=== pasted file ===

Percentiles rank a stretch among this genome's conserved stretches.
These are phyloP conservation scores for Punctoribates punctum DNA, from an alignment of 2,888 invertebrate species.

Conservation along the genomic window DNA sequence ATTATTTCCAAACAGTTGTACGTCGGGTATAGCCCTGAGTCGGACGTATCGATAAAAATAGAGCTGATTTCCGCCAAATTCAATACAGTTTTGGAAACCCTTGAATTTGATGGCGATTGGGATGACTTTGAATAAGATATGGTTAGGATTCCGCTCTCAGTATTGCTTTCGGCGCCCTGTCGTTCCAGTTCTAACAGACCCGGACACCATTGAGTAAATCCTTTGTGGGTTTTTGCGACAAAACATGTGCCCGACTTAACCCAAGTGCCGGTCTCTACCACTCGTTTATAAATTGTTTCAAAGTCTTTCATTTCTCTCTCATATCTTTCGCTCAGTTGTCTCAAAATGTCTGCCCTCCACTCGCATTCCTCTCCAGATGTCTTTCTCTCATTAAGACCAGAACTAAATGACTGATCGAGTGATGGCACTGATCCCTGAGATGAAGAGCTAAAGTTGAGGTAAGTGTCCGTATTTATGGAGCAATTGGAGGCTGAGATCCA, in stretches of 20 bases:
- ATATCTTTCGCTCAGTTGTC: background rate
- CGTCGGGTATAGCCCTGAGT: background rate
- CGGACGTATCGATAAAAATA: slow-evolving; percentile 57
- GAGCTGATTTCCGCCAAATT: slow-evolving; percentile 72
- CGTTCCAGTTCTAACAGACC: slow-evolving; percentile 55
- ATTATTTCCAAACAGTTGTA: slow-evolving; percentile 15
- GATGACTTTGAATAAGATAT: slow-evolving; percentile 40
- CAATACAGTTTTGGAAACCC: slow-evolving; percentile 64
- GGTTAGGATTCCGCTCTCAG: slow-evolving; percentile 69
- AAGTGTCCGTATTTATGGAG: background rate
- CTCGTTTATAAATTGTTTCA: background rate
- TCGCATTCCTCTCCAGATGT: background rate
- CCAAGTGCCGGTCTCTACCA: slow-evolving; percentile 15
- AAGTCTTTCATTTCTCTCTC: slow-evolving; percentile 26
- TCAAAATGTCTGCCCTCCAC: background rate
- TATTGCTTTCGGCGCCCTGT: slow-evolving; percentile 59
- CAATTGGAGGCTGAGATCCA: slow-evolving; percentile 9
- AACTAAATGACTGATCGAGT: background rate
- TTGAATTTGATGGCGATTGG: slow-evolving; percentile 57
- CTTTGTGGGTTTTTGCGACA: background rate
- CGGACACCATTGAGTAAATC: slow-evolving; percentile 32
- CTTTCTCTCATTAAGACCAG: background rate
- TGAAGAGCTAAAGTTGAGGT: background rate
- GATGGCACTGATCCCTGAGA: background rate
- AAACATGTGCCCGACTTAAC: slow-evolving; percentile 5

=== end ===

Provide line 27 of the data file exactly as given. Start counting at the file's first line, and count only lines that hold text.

- GATGGCACTGATCCCTGAGA: background rate